Thursday, December 23Worst Christmas Ever.
So, here we go. We have 6 stops in 3 days, and we pull out of Sun Prairie at 10:30am sharp on Friday. We have all the gifts wrapped, the time schedule down, the cars full of gas and the cats properly fed. We're mentally prepared for dealing with people we don't want to talk to, physically prepared for the running around, and have already compiled a list of quick-witted comebacks concerning any of the following:
- Our hair color.
- Being a vegetarian.
- Our marriage thus far.
- Why I wear glasses that I don't need.
- Having a baby.
Truly, this has the makings of the worst Christmas ever. For starters, I've completely alienated one side of my family this year. When I changed my last name, the Olson's sort of got pissed off, even though it was none of their business. I don't know if they're still seething, but I've been doing my best not to pour fuel on the fire. I won't be attending Christmas at the Olson household this year, but I will be stopping by to see my Grandmother on Sunday. I'm doing whatever I can to show her that I'm grateful, while keeping firm that I made the right decision. This is a difficult balance when you're dealing with a family of stubborn Norway folk, but I'm the same exact way.
Enough of that, time for nostalgia. A few things have changed at the Zeinert household, as well. If you look at old Christmas photos taken there, you'd probably not be able to make anything out through the thick fog of cigarette smoke. Somewhere along the line, they finally realized that we were all going to be dead soon if people didn't start smoking outside. It helped make the pictures clearer, and certainly increased our life span. Old photos will also show you more of a rampant alcoholism than now. Sure, the Zeinerts will kick back a beer or glass of wine this weekend, but a picture from 1989 will show you nothing less than a yuletide can pyramid almost rivaling the decorated tree next to it. It was a sight to behold for someone as young as me at the time.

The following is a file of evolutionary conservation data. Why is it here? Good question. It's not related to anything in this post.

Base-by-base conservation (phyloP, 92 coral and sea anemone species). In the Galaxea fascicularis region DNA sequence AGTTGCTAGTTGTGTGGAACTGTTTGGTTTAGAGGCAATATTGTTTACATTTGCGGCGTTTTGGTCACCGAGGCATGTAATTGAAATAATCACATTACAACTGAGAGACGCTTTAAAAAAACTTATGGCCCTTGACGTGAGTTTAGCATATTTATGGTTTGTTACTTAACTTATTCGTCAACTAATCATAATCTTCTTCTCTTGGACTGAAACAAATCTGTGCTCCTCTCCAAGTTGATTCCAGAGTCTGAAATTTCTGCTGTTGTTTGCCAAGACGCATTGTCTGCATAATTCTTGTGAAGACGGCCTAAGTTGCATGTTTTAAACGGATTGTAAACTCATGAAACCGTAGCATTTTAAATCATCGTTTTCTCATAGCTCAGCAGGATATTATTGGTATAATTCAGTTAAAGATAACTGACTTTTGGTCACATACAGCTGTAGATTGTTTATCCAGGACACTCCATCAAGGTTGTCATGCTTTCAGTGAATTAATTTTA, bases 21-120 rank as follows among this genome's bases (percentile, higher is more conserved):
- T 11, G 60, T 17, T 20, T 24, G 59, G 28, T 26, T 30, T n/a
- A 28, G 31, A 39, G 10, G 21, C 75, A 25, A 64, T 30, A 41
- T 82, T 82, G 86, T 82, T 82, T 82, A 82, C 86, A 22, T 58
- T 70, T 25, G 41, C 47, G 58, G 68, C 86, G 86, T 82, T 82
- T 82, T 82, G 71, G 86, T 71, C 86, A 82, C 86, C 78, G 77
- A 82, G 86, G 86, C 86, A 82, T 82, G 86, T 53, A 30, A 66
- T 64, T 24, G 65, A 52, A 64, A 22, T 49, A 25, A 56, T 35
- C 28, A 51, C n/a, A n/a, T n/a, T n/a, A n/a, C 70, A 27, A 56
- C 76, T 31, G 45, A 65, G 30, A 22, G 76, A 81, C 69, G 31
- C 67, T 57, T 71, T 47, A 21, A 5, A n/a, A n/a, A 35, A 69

I only miss eating meat on Christmas day. Every year, I would rub my hands with delight waiting for the giant smoked Salmon to be set in the buffet. There it would sit, splayed open like a school science project, being slowly picked and nibbled to death as the day wore on. It was divine. Now I find myself rejecting slices of cheese that may have brushed up against a sausage link, because I'm an asshole. It doesn't mean I'm not enjoying myself, though.
It's funny how random things tend to stick with you. I keep reminding myself of a picture taken of my Cousin Scott, when he was about 6 years old. He had just unwrapped a Sesame Street "Light-n-Learn", and was proudly displaying it for a photograph. There he is, smiling away, holding a box that couldn't be more upside down. It's hilarious. In all of my childhood photos, I just look like I need a sandwich stuffed with Ritalin. It's a shame that the majority of the pictures taken of me were when Don Majikowski was big here in Wisconsin. Was there any particular purpose for shaving lines into the side of your head? Maybe it helped him run faster into football obscurity.
At the Zeinert's, we'd open presents one at a time, youngest first. Once the kids were done, they were sent away to play with what they got, while the adults did their thing. Usually, every year they would all pitch in to get Grandma & Grandpa something nice. It was never hard to make Grandma cry on Christmas. She was usually doing it before we showed up. Coming from a guy who has seen this woman in action on Christmas morning, I'm surprised she even had the energy to cry. If I had the money, I'd buy the 2 of them anything they wanted. I swear to Christ, if I won the lottery tomorrow I'd buy them a new house. Anything without steps to climb. Of course, I didn't win the lottery, so they're going to get something much smaller from me. She'll still cry about it, though.
It's times like this that you become very grateful for the company you keep. I've got my own life now, but on December 25th you get to step back into what you remember as a kid. The idea of tradition states that something is done symbolically every year in honor to something else. In this case, the birth of Jesus, but also the coming together of people you know and love. (For more insight on coming together, visit Boycott Unity.) The notion that I can step back in time every year with the same people on the same day, and be happy, is beautiful.
15 years ago, I would have asked for a video game system. This year, I'm asking for a vacuum cleaner. This year, I get to stick around when the kids have to leave. Each year, I have to wait a little longer to get to my presents. Each year I get less and less, but I enjoy it more and more. When I was younger, I'd take my Christmas money to the mall. This year, I'm using the money to pay off my credit card. This year, I'll pass on the salmon, but I'll have a glass of wine.
It's going to be the best Christmas ever.
(The CDP will return after the holidays.)
Alot of people at my work today were complaining about the worthlessness of gift-receipts. I guess the same things happened to them, too.
I'm so cold.